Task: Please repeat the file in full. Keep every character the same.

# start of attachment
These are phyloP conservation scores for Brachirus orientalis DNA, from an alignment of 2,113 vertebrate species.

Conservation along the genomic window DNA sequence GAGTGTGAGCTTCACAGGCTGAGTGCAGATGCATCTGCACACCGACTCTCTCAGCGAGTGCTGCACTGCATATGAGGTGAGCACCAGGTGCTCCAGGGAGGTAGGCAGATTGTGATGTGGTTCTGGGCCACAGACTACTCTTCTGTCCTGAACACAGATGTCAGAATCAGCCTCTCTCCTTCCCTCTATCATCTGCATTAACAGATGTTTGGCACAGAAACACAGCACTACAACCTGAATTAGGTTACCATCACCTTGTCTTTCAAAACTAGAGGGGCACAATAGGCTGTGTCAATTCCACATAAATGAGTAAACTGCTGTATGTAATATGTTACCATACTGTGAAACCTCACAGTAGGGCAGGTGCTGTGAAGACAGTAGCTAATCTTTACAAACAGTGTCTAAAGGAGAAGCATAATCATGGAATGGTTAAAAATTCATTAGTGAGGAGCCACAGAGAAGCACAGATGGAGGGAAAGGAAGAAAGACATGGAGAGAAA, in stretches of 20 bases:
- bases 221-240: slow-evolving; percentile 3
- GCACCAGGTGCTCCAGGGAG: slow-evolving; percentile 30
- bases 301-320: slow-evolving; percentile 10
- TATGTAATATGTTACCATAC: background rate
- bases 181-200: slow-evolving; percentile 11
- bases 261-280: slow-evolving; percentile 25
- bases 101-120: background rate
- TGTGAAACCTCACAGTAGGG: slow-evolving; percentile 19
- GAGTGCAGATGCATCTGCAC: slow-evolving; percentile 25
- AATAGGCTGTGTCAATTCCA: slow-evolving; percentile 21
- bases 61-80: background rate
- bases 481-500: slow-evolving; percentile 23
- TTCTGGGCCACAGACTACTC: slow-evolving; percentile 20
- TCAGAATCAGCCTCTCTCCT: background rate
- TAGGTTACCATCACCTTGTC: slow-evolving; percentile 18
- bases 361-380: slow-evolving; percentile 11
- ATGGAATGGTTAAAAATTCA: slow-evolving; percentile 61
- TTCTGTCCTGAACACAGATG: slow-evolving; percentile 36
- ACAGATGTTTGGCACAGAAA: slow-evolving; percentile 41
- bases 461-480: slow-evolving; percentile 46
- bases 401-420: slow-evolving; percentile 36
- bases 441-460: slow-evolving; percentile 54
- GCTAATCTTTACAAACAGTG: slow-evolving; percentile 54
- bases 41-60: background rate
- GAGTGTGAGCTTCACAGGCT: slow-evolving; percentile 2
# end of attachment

These are phyloP conservation scores for Brachirus orientalis DNA, from an alignment of 2,113 vertebrate species.

Conservation along the genomic window DNA sequence GAGTGTGAGCTTCACAGGCTGAGTGCAGATGCATCTGCACACCGACTCTCTCAGCGAGTGCTGCACTGCATATGAGGTGAGCACCAGGTGCTCCAGGGAGGTAGGCAGATTGTGATGTGGTTCTGGGCCACAGACTACTCTTCTGTCCTGAACACAGATGTCAGAATCAGCCTCTCTCCTTCCCTCTATCATCTGCATTAACAGATGTTTGGCACAGAAACACAGCACTACAACCTGAATTAGGTTACCATCACCTTGTCTTTCAAAACTAGAGGGGCACAATAGGCTGTGTCAATTCCACATAAATGAGTAAACTGCTGTATGTAATATGTTACCATACTGTGAAACCTCACAGTAGGGCAGGTGCTGTGAAGACAGTAGCTAATCTTTACAAACAGTGTCTAAAGGAGAAGCATAATCATGGAATGGTTAAAAATTCATTAGTGAGGAGCCACAGAGAAGCACAGATGGAGGGAAAGGAAGAAAGACATGGAGAGAAA, in stretches of 20 bases:
- bases 221-240: slow-evolving; percentile 3
- GCACCAGGTGCTCCAGGGAG: slow-evolving; percentile 30
- bases 301-320: slow-evolving; percentile 10
- TATGTAATATGTTACCATAC: background rate
- bases 181-200: slow-evolving; percentile 11
- bases 261-280: slow-evolving; percentile 25
- bases 101-120: background rate
- TGTGAAACCTCACAGTAGGG: slow-evolving; percentile 19
- GAGTGCAGATGCATCTGCAC: slow-evolving; percentile 25
- AATAGGCTGTGTCAATTCCA: slow-evolving; percentile 21
- bases 61-80: background rate
- bases 481-500: slow-evolving; percentile 23
- TTCTGGGCCACAGACTACTC: slow-evolving; percentile 20
- TCAGAATCAGCCTCTCTCCT: background rate
- TAGGTTACCATCACCTTGTC: slow-evolving; percentile 18
- bases 361-380: slow-evolving; percentile 11
- ATGGAATGGTTAAAAATTCA: slow-evolving; percentile 61
- TTCTGTCCTGAACACAGATG: slow-evolving; percentile 36
- ACAGATGTTTGGCACAGAAA: slow-evolving; percentile 41
- bases 461-480: slow-evolving; percentile 46
- bases 401-420: slow-evolving; percentile 36
- bases 441-460: slow-evolving; percentile 54
- GCTAATCTTTACAAACAGTG: slow-evolving; percentile 54
- bases 41-60: background rate
- GAGTGTGAGCTTCACAGGCT: slow-evolving; percentile 2